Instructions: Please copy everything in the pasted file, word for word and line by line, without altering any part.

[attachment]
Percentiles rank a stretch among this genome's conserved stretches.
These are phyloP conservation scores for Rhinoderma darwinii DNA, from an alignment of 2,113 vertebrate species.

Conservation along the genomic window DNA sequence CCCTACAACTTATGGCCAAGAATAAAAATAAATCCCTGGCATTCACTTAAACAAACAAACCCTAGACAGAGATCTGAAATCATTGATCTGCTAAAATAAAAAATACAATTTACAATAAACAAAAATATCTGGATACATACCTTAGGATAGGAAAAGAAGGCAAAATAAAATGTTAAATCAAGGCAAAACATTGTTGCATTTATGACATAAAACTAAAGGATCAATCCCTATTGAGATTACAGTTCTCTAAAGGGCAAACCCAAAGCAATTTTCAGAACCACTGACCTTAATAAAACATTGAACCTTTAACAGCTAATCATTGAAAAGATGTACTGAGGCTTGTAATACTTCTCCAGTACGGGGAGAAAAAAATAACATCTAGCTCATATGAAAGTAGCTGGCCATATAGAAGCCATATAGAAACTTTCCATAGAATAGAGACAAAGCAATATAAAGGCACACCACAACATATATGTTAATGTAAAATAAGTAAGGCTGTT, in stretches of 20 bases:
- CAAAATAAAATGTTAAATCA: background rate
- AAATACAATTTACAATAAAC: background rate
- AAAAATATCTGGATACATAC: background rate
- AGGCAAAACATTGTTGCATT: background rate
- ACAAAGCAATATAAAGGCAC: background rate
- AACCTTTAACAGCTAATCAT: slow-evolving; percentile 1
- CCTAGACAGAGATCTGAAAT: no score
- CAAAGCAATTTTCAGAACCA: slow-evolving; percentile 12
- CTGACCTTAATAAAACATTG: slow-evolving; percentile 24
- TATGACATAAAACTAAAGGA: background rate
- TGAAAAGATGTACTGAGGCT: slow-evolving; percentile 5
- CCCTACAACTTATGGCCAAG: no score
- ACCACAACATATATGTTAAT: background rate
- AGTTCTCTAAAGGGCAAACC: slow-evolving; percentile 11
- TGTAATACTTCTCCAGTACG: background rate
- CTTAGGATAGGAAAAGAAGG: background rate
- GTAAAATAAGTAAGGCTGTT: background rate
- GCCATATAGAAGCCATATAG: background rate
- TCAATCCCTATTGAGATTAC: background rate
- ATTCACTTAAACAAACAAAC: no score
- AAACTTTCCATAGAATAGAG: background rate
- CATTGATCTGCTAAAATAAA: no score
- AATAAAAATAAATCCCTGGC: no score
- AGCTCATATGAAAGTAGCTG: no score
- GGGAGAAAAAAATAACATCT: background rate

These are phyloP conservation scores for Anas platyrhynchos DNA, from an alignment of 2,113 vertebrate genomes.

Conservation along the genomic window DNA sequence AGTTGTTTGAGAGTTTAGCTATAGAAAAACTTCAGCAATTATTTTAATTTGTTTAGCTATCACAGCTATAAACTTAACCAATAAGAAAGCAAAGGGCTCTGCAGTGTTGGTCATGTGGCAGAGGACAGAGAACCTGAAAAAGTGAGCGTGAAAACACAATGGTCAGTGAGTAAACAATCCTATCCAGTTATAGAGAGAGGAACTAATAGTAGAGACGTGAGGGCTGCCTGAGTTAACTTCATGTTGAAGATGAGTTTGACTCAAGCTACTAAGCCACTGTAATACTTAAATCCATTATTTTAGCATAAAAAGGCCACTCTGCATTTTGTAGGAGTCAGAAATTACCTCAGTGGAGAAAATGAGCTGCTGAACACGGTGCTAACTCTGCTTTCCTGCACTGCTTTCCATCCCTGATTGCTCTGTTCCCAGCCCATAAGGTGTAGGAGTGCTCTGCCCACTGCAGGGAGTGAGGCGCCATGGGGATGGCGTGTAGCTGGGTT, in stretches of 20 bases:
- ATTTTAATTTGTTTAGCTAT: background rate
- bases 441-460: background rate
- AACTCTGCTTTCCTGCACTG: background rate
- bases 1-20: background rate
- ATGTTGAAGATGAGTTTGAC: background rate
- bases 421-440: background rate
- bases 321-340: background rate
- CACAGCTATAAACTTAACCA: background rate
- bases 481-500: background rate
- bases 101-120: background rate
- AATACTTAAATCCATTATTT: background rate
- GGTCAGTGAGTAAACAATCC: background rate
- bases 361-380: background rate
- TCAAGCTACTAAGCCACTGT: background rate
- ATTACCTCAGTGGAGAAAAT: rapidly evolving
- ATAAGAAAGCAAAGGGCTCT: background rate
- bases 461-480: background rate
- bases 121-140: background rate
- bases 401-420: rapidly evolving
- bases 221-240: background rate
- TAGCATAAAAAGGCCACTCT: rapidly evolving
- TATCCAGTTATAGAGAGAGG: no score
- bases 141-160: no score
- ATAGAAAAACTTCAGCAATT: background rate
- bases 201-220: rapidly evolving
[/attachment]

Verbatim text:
Percentiles rank a stretch among this genome's conserved stretches.
These are phyloP conservation scores for Rhinoderma darwinii DNA, from an alignment of 2,113 vertebrate species.

Conservation along the genomic window DNA sequence CCCTACAACTTATGGCCAAGAATAAAAATAAATCCCTGGCATTCACTTAAACAAACAAACCCTAGACAGAGATCTGAAATCATTGATCTGCTAAAATAAAAAATACAATTTACAATAAACAAAAATATCTGGATACATACCTTAGGATAGGAAAAGAAGGCAAAATAAAATGTTAAATCAAGGCAAAACATTGTTGCATTTATGACATAAAACTAAAGGATCAATCCCTATTGAGATTACAGTTCTCTAAAGGGCAAACCCAAAGCAATTTTCAGAACCACTGACCTTAATAAAACATTGAACCTTTAACAGCTAATCATTGAAAAGATGTACTGAGGCTTGTAATACTTCTCCAGTACGGGGAGAAAAAAATAACATCTAGCTCATATGAAAGTAGCTGGCCATATAGAAGCCATATAGAAACTTTCCATAGAATAGAGACAAAGCAATATAAAGGCACACCACAACATATATGTTAATGTAAAATAAGTAAGGCTGTT, in stretches of 20 bases:
- CAAAATAAAATGTTAAATCA: background rate
- AAATACAATTTACAATAAAC: background rate
- AAAAATATCTGGATACATAC: background rate
- AGGCAAAACATTGTTGCATT: background rate
- ACAAAGCAATATAAAGGCAC: background rate
- AACCTTTAACAGCTAATCAT: slow-evolving; percentile 1
- CCTAGACAGAGATCTGAAAT: no score
- CAAAGCAATTTTCAGAACCA: slow-evolving; percentile 12
- CTGACCTTAATAAAACATTG: slow-evolving; percentile 24
- TATGACATAAAACTAAAGGA: background rate
- TGAAAAGATGTACTGAGGCT: slow-evolving; percentile 5
- CCCTACAACTTATGGCCAAG: no score
- ACCACAACATATATGTTAAT: background rate
- AGTTCTCTAAAGGGCAAACC: slow-evolving; percentile 11
- TGTAATACTTCTCCAGTACG: background rate
- CTTAGGATAGGAAAAGAAGG: background rate
- GTAAAATAAGTAAGGCTGTT: background rate
- GCCATATAGAAGCCATATAG: background rate
- TCAATCCCTATTGAGATTAC: background rate
- ATTCACTTAAACAAACAAAC: no score
- AAACTTTCCATAGAATAGAG: background rate
- CATTGATCTGCTAAAATAAA: no score
- AATAAAAATAAATCCCTGGC: no score
- AGCTCATATGAAAGTAGCTG: no score
- GGGAGAAAAAAATAACATCT: background rate

These are phyloP conservation scores for Anas platyrhynchos DNA, from an alignment of 2,113 vertebrate genomes.

Conservation along the genomic window DNA sequence AGTTGTTTGAGAGTTTAGCTATAGAAAAACTTCAGCAATTATTTTAATTTGTTTAGCTATCACAGCTATAAACTTAACCAATAAGAAAGCAAAGGGCTCTGCAGTGTTGGTCATGTGGCAGAGGACAGAGAACCTGAAAAAGTGAGCGTGAAAACACAATGGTCAGTGAGTAAACAATCCTATCCAGTTATAGAGAGAGGAACTAATAGTAGAGACGTGAGGGCTGCCTGAGTTAACTTCATGTTGAAGATGAGTTTGACTCAAGCTACTAAGCCACTGTAATACTTAAATCCATTATTTTAGCATAAAAAGGCCACTCTGCATTTTGTAGGAGTCAGAAATTACCTCAGTGGAGAAAATGAGCTGCTGAACACGGTGCTAACTCTGCTTTCCTGCACTGCTTTCCATCCCTGATTGCTCTGTTCCCAGCCCATAAGGTGTAGGAGTGCTCTGCCCACTGCAGGGAGTGAGGCGCCATGGGGATGGCGTGTAGCTGGGTT, in stretches of 20 bases:
- ATTTTAATTTGTTTAGCTAT: background rate
- bases 441-460: background rate
- AACTCTGCTTTCCTGCACTG: background rate
- bases 1-20: background rate
- ATGTTGAAGATGAGTTTGAC: background rate
- bases 421-440: background rate
- bases 321-340: background rate
- CACAGCTATAAACTTAACCA: background rate
- bases 481-500: background rate
- bases 101-120: background rate
- AATACTTAAATCCATTATTT: background rate
- GGTCAGTGAGTAAACAATCC: background rate
- bases 361-380: background rate
- TCAAGCTACTAAGCCACTGT: background rate
- ATTACCTCAGTGGAGAAAAT: rapidly evolving
- ATAAGAAAGCAAAGGGCTCT: background rate
- bases 461-480: background rate
- bases 121-140: background rate
- bases 401-420: rapidly evolving
- bases 221-240: background rate
- TAGCATAAAAAGGCCACTCT: rapidly evolving
- TATCCAGTTATAGAGAGAGG: no score
- bases 141-160: no score
- ATAGAAAAACTTCAGCAATT: background rate
- bases 201-220: rapidly evolving